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Unknown roads

Having raised two children of my own, I know that four years old is a fantastic age. You start to realize that there's a world out there. It's also the age when adventures are first experienced, I was no exception. My Grandpa's farm was about 2 miles outside the small town where I lived. Another one was between it and the Wabash Railroad tracks that ran along the edge of the town. I was forbidden to cross those tracks.
Just down from the tracks was the town baseball field and I used to play there. It was a summer's day and nobody was around, just me and the dust. I walked down to the Railroad Crossing sign and wondered what would happen if I crossed the tracks.

I must have stood there and tried a number of times, to take that first step over the nearest rail. All the while looking around to see if anyone was watching. Thoughts raced through my mind like, "Will I get run over by a Wabash Cannonball?" I remember imagining this giant iron cannon ball rolling down between the rails and squashing me like a bug. Maybe a small cannon ball might come by. However, the tracks had nothing on them, besides I didn't really know what a Wabash Cannonball was. Heck, I was only 4 years old.

Finally I did it and nothing happened, so ran across the tracks as fast as my little legs would carry me.

I was ten feet tall! Super Wabash track crosser!

Once over, I figured why not go see Grandpa and Grandma. Then proceeded to walk down the empty country road, something I had never done before. Normally I rode in Grandpa's old 1934 Pickup—I think it was on it's last legs because this was 1950.

Strolling along on the hot summer day, a number of things went through my mind. "What if the Carpenters, on the first farm, see me and call Mom?" Along with the fear that the town Sheriff might drive by and arrest me. Neither happened and I made it to the gravel road that the farm was on and turned right. The roads were empty and remained that way.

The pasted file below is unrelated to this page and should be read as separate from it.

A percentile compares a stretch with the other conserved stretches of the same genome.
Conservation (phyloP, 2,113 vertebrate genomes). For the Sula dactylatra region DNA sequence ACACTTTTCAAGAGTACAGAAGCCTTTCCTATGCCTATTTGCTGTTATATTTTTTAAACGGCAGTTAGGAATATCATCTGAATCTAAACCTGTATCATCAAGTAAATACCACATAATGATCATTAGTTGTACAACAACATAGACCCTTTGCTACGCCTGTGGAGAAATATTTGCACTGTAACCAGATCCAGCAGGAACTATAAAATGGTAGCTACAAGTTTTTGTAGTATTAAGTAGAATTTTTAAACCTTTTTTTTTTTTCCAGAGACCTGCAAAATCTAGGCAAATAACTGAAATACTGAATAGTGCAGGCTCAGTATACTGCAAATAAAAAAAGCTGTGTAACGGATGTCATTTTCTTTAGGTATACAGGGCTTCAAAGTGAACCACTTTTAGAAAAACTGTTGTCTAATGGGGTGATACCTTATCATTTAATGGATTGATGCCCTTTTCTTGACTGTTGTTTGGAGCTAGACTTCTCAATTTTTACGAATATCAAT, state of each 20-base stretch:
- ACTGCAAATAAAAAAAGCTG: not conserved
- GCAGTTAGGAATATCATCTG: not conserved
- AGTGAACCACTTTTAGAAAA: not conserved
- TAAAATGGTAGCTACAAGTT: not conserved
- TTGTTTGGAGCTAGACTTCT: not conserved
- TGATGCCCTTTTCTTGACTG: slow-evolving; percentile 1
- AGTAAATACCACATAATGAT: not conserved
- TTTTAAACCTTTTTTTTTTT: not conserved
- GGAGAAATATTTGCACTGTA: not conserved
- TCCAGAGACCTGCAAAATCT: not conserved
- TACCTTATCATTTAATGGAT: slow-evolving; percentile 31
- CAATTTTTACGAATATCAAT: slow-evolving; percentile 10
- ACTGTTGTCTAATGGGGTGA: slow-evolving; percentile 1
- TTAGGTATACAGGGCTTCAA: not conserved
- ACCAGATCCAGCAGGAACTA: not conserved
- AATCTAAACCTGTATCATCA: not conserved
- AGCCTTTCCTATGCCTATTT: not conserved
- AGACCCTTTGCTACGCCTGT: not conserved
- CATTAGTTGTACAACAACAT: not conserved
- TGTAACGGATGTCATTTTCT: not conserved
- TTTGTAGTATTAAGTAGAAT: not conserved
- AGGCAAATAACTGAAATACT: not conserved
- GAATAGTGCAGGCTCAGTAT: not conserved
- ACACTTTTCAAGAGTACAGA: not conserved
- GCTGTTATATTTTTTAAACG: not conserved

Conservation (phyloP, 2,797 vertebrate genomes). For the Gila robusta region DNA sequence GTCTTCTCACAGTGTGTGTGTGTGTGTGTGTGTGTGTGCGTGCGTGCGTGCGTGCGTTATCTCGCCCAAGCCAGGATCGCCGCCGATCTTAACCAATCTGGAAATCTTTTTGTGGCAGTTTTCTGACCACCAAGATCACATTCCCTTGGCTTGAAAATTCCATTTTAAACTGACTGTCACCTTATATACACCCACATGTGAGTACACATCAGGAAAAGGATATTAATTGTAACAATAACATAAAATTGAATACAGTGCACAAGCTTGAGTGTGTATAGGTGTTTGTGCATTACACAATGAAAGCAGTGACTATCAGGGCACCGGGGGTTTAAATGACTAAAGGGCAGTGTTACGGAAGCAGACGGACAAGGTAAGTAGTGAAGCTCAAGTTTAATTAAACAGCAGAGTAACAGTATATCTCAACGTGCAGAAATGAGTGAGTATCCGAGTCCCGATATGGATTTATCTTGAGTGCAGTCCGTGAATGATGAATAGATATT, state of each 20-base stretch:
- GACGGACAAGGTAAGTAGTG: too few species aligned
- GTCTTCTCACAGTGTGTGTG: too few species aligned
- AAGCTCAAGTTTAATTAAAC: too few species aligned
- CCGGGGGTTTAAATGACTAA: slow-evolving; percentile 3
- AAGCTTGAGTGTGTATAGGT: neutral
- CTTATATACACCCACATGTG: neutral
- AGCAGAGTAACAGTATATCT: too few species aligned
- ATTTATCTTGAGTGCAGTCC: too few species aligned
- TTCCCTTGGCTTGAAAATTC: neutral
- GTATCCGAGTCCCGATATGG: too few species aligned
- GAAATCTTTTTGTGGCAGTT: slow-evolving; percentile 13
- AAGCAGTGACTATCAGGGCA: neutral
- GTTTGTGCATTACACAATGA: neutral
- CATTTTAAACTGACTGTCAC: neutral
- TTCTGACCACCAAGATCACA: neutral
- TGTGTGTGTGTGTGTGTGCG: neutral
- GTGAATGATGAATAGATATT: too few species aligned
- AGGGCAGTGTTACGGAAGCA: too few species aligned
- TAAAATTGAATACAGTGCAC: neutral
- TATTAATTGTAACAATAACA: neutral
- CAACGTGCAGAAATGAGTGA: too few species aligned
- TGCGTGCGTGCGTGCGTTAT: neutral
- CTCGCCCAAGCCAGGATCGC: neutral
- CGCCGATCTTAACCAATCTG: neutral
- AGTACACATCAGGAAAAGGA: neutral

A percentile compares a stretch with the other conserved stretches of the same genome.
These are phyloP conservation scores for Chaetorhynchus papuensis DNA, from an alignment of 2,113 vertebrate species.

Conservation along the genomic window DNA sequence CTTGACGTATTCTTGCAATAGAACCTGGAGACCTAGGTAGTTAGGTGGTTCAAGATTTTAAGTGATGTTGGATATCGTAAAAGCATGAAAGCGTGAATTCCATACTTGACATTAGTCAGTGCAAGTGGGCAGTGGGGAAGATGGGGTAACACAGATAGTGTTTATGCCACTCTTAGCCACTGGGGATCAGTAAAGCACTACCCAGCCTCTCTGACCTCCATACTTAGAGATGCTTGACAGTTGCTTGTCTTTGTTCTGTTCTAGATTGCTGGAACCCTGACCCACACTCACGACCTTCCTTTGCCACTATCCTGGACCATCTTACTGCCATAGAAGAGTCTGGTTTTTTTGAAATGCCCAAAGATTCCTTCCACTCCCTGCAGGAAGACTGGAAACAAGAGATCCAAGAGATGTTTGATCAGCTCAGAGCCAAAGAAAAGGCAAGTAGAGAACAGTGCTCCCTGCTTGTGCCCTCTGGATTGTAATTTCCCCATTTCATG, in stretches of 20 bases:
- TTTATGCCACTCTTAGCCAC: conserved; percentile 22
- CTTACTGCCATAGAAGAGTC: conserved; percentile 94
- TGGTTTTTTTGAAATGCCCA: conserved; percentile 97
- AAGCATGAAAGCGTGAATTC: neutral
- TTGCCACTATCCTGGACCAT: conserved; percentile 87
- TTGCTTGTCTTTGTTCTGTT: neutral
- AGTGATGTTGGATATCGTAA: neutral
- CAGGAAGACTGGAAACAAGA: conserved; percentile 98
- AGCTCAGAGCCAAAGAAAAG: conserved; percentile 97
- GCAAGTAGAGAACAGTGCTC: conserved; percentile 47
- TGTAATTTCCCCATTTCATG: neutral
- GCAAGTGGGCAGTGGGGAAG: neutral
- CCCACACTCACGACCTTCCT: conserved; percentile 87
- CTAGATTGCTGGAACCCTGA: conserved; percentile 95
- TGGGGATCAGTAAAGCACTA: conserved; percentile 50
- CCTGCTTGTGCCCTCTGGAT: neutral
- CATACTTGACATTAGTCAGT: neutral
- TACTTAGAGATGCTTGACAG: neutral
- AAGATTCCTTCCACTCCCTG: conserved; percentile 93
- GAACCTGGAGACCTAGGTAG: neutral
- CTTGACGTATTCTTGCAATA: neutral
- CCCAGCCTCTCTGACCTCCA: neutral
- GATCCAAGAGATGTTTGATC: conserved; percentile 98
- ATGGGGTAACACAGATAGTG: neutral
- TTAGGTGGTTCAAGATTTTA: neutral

The first small house on the rural road may have been unoccupied at the time, I don't remember. Sometimes no cars, except the mailman, would go by all day. Dust would fly up after his car and he would stop, slide across the front seat, open the mailbox and put whatever mail there was for Grandpa into it. Then off he'd go, with another cloud of dust rising behind his big Chevy. I don't think I ever saw the mail car without a very heavy coating of dust from the gravel roads in the area.

When I arrived, I went in and proudly announced that I had walked out to say hello and, "Is there any watermelon?"

My Grandpa praised me up big time and said he'd call Mom to tell her that I was with them. No word was ever said about me crossing those tracks and walking 2 miles to the farm, all by my little old lonesome.
This is from Google. The farm is still there, now derelict. Once the house was a pale yellow and later painted white. I think the old barn (it was further off to the right) came from a Sears and Roebuck Catalog. Grandpa had an old Fordson tractor (which I first drove, sitting on his lap, that same summer).

That set me for life! Since then I have walked down unknown roads in: North America, Europe, The British Isles, The Azores, Bermuda, Morocco, Hungary, Romania and Israel.

What's down that way?
I'm still finding out.....

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This post is part of a series beginning here.

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Yeah. I had thought it was gone Greg. Used to be some people from Kentucky living there a few yeara ago, but it looks like they left.
Sep 11, 2017 at 2012
Amazing you found that house on Google!
Sep 11, 2017 at 1658